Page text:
Mark LeBusque

Soft Skills Are Hard As F##k!

“Being both soft and strong is a combination very few have mastered”

Why are the words “hard” and “soft” rolled out to describe the skills that a manager needs to possess and execute on to be successful in their day to day job?
How is it that the more technical skills; the ones usually aligned to competence and easily measured are labelled as “hard”, whilst the more behavioural skills that are a little more subjective are labelled as “soft”. What is implied by labelling these skills in this particular way; and what is the broader impact by doing so?
I thought the best place to start understanding the words Soft and Hard was to go to the descriptions in various dictionaries of the words and here’s some of what I found:
For the purpose of this Post I have concentrated on the term soft and found some interesting descriptions (those that were printable) including:
​Kindness, Gentleness, Tenderness
Given the current focus on all things gender, the next word is a very interesting one to use to describe the word soft. It is unmanly.
This must have been penned many years ago when women “knew their place” as those who looked after the ‘home chores’ whilst their husbands went off to work and did the manly tasks like being in control and providing materially for the family. You know those pictures you see of the 50’ and 60’s household where the man was sitting watching TV, feet comfortably positioned on the leather recliner after being given his slippers by his wife followed being served his dinner! Surely we are making better progress than to continue to use words like unmanly to describe soft?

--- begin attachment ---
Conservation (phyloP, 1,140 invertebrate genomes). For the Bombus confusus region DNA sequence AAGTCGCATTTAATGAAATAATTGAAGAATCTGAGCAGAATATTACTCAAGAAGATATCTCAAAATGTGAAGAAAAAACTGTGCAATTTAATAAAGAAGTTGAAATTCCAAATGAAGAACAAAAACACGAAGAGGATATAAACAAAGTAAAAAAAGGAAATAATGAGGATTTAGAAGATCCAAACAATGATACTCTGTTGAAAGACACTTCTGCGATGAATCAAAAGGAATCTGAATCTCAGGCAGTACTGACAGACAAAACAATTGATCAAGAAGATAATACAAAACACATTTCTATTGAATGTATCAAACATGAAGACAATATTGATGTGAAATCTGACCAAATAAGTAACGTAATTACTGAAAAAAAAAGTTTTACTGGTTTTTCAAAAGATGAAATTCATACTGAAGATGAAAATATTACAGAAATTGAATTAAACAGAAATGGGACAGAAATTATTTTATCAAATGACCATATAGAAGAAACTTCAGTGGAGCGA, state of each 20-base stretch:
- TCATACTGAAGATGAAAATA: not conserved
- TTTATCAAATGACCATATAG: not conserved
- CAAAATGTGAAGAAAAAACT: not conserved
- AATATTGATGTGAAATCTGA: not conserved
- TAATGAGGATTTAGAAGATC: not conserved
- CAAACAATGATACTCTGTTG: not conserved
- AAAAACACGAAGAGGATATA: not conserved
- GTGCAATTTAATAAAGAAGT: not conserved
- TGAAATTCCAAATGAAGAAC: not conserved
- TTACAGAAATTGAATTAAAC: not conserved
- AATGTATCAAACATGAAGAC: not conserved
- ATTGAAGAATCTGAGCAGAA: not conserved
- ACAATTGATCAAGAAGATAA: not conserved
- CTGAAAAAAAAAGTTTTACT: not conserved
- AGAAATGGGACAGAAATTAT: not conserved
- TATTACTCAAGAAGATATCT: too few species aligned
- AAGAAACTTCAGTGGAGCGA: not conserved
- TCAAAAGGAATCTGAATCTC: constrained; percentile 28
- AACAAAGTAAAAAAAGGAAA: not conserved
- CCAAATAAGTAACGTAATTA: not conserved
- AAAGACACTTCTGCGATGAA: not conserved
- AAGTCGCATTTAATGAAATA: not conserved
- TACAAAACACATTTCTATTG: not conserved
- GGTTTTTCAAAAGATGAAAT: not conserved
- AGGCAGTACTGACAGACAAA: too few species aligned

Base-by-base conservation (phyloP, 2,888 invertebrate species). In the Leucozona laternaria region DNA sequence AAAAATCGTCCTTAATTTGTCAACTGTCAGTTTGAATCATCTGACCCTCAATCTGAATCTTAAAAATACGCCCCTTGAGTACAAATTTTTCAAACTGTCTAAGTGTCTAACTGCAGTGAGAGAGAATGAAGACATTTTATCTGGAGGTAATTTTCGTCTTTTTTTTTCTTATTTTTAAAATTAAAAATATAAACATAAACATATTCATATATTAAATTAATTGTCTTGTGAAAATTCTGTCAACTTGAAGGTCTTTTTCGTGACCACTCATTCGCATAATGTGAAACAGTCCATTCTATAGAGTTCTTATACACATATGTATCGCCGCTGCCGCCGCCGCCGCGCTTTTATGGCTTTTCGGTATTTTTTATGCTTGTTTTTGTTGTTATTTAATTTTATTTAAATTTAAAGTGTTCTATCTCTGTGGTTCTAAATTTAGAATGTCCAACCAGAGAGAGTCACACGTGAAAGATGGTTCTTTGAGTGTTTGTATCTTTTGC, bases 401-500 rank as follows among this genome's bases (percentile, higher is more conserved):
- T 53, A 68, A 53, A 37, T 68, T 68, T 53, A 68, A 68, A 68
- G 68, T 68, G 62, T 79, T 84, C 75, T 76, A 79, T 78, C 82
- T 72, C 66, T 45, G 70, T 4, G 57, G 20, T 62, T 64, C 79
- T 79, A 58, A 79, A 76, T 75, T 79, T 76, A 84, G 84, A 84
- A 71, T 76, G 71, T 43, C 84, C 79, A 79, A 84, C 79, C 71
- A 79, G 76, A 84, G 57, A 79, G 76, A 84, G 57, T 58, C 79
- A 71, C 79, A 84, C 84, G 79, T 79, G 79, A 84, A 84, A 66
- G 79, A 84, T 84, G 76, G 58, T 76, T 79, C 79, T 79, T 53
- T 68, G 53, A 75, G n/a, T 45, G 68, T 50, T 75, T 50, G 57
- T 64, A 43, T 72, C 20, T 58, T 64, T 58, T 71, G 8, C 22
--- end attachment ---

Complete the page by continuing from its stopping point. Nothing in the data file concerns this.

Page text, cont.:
The next three words are really interesting to describe the term soft: Kindness, gentleness and tenderness and these are endearing human qualities…
Seems funny that we consider them to be soft when in fact they are some of the hardest things to get humans to do to each other on a daily basis: to show real and purposeful kindness when times are tough, to be gentle and to be tender to others.
These three things are lacking in many of today’s organisations.
It’s time for some new terminology or perhaps just a reversal in the application in the words soft and hard to describe the essential skills one needs to flourish as a manager today.

Perhaps describing them as ‘Technical ‘ and ‘Essential Human Skills’ would be appropriate replacements for ‘Hard’ and ‘Soft’?
What Say You? 
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